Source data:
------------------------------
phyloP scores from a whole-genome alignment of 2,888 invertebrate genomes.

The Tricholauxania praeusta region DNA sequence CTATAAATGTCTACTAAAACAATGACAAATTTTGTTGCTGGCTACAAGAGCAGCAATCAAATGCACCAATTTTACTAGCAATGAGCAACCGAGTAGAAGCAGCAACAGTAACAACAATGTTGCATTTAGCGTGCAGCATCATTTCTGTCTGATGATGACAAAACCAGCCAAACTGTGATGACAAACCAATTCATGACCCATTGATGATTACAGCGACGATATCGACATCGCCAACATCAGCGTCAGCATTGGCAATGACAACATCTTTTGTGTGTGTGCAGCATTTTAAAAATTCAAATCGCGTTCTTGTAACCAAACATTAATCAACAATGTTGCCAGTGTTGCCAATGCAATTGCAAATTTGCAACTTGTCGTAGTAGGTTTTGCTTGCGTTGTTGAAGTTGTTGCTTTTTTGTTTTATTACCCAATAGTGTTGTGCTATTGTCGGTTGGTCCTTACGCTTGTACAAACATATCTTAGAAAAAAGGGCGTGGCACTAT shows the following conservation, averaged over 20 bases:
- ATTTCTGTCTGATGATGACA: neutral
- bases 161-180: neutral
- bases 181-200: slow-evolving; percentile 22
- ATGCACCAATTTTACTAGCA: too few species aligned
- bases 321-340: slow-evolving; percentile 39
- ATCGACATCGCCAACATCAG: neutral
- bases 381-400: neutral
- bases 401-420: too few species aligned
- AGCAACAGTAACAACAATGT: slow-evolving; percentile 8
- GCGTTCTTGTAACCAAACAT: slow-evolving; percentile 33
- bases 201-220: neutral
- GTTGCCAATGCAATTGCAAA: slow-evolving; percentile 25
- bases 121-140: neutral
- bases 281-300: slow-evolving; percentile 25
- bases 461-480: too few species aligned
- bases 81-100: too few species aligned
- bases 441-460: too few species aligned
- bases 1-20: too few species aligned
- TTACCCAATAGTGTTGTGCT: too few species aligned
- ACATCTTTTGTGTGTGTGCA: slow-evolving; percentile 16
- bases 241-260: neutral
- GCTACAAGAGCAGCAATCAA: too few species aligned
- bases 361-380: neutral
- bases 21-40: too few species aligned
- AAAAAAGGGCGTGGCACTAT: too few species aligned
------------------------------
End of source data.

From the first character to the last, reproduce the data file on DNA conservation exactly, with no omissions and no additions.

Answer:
phyloP scores from a whole-genome alignment of 2,888 invertebrate genomes.

The Tricholauxania praeusta region DNA sequence CTATAAATGTCTACTAAAACAATGACAAATTTTGTTGCTGGCTACAAGAGCAGCAATCAAATGCACCAATTTTACTAGCAATGAGCAACCGAGTAGAAGCAGCAACAGTAACAACAATGTTGCATTTAGCGTGCAGCATCATTTCTGTCTGATGATGACAAAACCAGCCAAACTGTGATGACAAACCAATTCATGACCCATTGATGATTACAGCGACGATATCGACATCGCCAACATCAGCGTCAGCATTGGCAATGACAACATCTTTTGTGTGTGTGCAGCATTTTAAAAATTCAAATCGCGTTCTTGTAACCAAACATTAATCAACAATGTTGCCAGTGTTGCCAATGCAATTGCAAATTTGCAACTTGTCGTAGTAGGTTTTGCTTGCGTTGTTGAAGTTGTTGCTTTTTTGTTTTATTACCCAATAGTGTTGTGCTATTGTCGGTTGGTCCTTACGCTTGTACAAACATATCTTAGAAAAAAGGGCGTGGCACTAT shows the following conservation, averaged over 20 bases:
- ATTTCTGTCTGATGATGACA: neutral
- bases 161-180: neutral
- bases 181-200: slow-evolving; percentile 22
- ATGCACCAATTTTACTAGCA: too few species aligned
- bases 321-340: slow-evolving; percentile 39
- ATCGACATCGCCAACATCAG: neutral
- bases 381-400: neutral
- bases 401-420: too few species aligned
- AGCAACAGTAACAACAATGT: slow-evolving; percentile 8
- GCGTTCTTGTAACCAAACAT: slow-evolving; percentile 33
- bases 201-220: neutral
- GTTGCCAATGCAATTGCAAA: slow-evolving; percentile 25
- bases 121-140: neutral
- bases 281-300: slow-evolving; percentile 25
- bases 461-480: too few species aligned
- bases 81-100: too few species aligned
- bases 441-460: too few species aligned
- bases 1-20: too few species aligned
- TTACCCAATAGTGTTGTGCT: too few species aligned
- ACATCTTTTGTGTGTGTGCA: slow-evolving; percentile 16
- bases 241-260: neutral
- GCTACAAGAGCAGCAATCAA: too few species aligned
- bases 361-380: neutral
- bases 21-40: too few species aligned
- AAAAAAGGGCGTGGCACTAT: too few species aligned